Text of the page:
Did you know there is a transgendered iconic? She is awesome.


Caineach wrote:
Scott Betts wrote:
HerosBackpack wrote:

I look around me and see at least 5 genders, right here in the present world. That's my world, the one I live in. I'd like to have the same chance of seeing all of those genders just having a great story to tell. Without it being hyperfocused on the gender. "This is Danny, he's bashing orcs with a greatsword." "This is Alex, zie's shooting the orcs with a longbow." "This is Qatz, they're guarding Danny's back as he fights."

Even Paizo, inclusive as they are, doesn't really have much that represents me. I like that they are inclusive, but I'd like to see NPCs and characters like me too....

At a certain point, one has to accept that certain aspects of one's own character put them in so small (and so poorly understood) a niche that representing those certain traits or characteristics in something like a Pathfinder iconic simply isn't feasible. I'm all for Paizo introducing characters that make it clear that there is no stigma attached to one's sexual orientation, but the sexuality/gender/identity spectra are so diverse and so (to be frank) poorly organized in terms of vocabulary and consistency (try getting a room full of genderqueer people to agree on a set of neutral-gendered pronouns like zie/zir) that going for even finer granularity isn't something I see happening in the near future.
Did you know there is a transgendered iconic? She is awesome.

Well written and in no way a token character.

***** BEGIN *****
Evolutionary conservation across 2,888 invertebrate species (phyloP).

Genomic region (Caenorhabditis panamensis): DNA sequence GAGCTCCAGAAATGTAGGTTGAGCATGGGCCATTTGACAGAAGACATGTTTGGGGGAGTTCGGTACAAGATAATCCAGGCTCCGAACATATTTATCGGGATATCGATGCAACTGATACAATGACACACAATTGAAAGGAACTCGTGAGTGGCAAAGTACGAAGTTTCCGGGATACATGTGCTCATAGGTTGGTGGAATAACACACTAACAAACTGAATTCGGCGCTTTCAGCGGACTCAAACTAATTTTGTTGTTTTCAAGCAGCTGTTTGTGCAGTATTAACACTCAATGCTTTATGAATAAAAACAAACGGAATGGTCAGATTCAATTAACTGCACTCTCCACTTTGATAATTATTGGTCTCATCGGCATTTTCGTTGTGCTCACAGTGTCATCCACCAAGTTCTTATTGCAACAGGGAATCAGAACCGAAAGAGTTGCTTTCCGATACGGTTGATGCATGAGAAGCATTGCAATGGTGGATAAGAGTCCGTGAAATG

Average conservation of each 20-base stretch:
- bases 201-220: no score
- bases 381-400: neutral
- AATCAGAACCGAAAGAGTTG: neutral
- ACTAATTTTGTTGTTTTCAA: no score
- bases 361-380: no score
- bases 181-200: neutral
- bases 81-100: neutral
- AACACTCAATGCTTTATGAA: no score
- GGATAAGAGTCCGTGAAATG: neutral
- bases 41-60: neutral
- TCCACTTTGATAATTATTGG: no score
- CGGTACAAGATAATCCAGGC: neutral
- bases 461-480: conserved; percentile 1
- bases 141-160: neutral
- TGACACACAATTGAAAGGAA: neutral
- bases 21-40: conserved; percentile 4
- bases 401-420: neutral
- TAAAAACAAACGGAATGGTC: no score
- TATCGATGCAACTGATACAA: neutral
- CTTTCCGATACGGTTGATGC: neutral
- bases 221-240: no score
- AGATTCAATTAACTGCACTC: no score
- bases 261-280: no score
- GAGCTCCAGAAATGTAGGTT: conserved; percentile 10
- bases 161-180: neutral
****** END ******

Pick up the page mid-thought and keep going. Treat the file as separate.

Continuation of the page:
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JurgenV wrote:
Caineach wrote:
Scott Betts wrote:
HerosBackpack wrote:

I look around me and see at least 5 genders, right here in the present world. That's my world, the one I live in. I'd like to have the same chance of seeing all of those genders just having a great story to tell. Without it being hyperfocused on the gender. "This is Danny, he's bashing orcs with a greatsword." "This is Alex, zie's shooting the orcs with a longbow." "This is Qatz, they're guarding Danny's back as he fights."

Even Paizo, inclusive as they are, doesn't really have much that represents me. I like that they are inclusive, but I'd like to see NPCs and characters like me too....

At a certain point, one has to accept that certain aspects of one's own character put them in so small (and so poorly understood) a niche that representing those certain traits or characteristics in something like a Pathfinder iconic simply isn't feasible. I'm all for Paizo introducing characters that make it clear that there is no stigma attached to one's sexual orientation, but the sexuality/gender/identity spectra are so diverse and so (to be frank) poorly organized in terms of vocabulary and consistency (try getting a room full of genderqueer people to agree on a set of neutral-gendered pronouns like zie/zir) that going for even finer granularity isn't something I see happening in the near future.
Did you know there is a transgendered iconic? She is awesome.
Well written and in no way a token character.